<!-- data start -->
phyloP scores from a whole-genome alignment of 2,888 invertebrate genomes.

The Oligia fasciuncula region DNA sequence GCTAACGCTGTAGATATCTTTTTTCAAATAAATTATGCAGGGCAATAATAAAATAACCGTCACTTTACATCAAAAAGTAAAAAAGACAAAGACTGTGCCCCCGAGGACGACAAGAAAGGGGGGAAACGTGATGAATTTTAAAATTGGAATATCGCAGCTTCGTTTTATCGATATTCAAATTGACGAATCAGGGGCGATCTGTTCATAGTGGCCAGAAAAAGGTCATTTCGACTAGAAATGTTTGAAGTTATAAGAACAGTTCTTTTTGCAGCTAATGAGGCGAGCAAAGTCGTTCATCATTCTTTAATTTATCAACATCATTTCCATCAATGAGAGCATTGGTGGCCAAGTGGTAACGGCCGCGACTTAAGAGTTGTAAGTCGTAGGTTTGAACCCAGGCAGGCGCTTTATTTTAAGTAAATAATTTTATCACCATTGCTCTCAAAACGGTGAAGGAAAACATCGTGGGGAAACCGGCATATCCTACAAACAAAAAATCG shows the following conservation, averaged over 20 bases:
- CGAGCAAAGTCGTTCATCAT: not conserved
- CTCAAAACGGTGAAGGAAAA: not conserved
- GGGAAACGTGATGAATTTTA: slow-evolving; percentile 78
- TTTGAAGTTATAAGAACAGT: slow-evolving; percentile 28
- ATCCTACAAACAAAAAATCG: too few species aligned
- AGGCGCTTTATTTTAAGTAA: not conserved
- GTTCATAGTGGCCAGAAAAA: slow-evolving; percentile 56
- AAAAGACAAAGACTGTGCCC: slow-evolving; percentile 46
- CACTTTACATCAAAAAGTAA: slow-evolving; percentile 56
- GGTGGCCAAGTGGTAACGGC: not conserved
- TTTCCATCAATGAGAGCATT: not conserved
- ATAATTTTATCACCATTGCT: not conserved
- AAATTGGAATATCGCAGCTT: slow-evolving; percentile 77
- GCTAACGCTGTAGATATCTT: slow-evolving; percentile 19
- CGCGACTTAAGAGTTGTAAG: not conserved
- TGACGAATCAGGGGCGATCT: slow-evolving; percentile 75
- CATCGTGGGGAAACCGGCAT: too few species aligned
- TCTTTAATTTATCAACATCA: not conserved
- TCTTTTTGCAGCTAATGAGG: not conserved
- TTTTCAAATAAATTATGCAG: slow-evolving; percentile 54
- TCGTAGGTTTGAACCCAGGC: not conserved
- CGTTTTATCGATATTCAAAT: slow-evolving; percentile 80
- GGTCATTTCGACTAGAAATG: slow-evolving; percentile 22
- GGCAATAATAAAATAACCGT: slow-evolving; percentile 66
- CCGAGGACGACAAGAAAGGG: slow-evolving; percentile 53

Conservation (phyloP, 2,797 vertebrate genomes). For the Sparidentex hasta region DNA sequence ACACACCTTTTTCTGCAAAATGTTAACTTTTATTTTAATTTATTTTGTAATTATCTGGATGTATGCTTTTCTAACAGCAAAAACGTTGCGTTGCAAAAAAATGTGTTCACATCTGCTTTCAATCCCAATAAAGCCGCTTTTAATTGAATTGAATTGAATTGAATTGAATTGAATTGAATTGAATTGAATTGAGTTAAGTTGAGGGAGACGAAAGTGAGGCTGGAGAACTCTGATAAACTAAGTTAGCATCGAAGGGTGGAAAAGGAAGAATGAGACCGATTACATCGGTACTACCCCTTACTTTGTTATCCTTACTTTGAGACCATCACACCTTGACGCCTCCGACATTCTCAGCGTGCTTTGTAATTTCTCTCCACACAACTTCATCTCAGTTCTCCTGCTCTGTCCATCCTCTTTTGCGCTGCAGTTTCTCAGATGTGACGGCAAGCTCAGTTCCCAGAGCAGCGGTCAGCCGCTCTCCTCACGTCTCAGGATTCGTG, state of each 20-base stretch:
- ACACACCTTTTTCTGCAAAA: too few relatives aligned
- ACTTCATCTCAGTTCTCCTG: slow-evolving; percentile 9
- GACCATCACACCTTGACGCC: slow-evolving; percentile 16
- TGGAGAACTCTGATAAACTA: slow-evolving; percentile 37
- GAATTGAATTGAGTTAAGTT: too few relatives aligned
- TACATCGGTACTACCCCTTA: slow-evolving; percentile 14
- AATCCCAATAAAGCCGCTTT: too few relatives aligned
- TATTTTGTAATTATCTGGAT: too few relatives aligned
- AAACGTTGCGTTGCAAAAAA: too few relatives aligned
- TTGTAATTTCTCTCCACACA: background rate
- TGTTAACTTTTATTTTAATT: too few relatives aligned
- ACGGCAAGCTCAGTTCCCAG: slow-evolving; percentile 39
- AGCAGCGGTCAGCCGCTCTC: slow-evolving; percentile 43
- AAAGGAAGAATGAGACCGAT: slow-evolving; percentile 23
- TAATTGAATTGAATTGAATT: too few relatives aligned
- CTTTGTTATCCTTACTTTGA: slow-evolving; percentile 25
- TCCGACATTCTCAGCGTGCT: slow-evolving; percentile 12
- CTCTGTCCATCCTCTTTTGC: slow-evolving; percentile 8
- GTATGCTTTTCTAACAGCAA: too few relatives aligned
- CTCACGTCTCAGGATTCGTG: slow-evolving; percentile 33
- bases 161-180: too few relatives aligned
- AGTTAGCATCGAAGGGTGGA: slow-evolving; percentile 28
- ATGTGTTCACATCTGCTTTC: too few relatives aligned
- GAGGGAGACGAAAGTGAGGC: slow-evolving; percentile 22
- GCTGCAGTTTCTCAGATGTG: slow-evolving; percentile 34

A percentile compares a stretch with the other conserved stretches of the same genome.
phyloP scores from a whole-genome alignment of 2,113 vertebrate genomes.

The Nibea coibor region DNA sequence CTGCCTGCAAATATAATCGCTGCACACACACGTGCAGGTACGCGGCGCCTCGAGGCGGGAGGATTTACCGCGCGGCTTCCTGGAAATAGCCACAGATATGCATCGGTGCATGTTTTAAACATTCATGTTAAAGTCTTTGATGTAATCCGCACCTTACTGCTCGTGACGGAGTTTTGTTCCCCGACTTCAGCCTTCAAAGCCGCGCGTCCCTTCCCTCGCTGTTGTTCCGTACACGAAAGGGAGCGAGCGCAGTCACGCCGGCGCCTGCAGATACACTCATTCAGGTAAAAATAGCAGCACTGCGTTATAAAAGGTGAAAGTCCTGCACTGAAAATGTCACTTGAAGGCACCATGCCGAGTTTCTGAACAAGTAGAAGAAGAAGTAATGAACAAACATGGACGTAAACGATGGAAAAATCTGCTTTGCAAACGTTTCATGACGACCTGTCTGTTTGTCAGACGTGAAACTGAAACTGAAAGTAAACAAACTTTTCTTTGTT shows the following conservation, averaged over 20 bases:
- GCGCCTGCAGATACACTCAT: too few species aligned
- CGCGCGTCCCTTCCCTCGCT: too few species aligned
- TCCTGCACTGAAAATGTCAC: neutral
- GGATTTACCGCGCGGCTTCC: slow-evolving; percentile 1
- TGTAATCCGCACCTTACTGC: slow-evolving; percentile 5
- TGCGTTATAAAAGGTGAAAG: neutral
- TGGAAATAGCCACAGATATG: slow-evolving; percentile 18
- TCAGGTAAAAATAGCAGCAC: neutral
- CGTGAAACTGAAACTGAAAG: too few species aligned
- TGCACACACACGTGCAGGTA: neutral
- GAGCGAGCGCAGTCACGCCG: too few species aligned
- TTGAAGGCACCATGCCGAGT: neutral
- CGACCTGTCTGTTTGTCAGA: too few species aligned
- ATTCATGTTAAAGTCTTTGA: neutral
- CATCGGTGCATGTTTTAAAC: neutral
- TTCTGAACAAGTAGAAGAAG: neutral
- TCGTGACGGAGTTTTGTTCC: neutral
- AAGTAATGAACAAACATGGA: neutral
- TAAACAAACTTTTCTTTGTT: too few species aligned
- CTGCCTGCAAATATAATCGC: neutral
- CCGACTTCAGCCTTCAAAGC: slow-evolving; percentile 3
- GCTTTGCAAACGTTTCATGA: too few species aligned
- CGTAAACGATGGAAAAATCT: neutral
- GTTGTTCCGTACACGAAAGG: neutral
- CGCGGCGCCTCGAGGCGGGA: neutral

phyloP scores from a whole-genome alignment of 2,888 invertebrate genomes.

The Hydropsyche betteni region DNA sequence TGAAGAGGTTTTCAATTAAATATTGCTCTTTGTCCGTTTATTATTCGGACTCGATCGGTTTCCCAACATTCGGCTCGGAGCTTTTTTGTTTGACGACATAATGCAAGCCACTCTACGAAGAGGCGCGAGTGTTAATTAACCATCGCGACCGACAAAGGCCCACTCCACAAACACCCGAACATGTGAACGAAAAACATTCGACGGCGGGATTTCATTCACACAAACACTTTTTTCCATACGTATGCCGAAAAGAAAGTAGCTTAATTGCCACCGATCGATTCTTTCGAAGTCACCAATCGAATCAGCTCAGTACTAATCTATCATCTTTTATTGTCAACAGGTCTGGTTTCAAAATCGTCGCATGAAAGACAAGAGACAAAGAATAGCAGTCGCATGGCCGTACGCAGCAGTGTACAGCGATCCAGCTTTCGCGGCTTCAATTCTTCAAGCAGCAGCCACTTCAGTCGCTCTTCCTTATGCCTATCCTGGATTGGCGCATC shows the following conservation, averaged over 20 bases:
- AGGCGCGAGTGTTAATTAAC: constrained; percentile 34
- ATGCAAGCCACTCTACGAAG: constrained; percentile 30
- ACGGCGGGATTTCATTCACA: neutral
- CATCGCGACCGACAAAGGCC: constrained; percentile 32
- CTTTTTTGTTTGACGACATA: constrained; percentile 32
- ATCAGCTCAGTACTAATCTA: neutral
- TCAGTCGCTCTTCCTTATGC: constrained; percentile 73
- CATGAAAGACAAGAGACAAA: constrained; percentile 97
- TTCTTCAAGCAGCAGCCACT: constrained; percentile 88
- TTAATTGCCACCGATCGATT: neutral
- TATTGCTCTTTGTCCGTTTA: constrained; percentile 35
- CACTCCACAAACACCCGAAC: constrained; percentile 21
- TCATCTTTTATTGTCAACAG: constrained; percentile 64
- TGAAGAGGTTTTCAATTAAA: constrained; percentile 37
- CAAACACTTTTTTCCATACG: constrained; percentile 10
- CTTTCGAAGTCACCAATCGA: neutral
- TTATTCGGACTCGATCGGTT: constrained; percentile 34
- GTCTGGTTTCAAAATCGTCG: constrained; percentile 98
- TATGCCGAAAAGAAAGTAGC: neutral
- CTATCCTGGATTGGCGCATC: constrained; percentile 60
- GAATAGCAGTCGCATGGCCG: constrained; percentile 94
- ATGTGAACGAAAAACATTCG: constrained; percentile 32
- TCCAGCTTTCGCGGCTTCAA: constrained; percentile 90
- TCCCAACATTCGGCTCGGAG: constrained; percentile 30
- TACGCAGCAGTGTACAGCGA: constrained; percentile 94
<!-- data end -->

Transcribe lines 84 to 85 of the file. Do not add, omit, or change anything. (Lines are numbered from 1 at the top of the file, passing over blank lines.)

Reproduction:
- AGGCGCGAGTGTTAATTAAC: constrained; percentile 34
- ATGCAAGCCACTCTACGAAG: constrained; percentile 30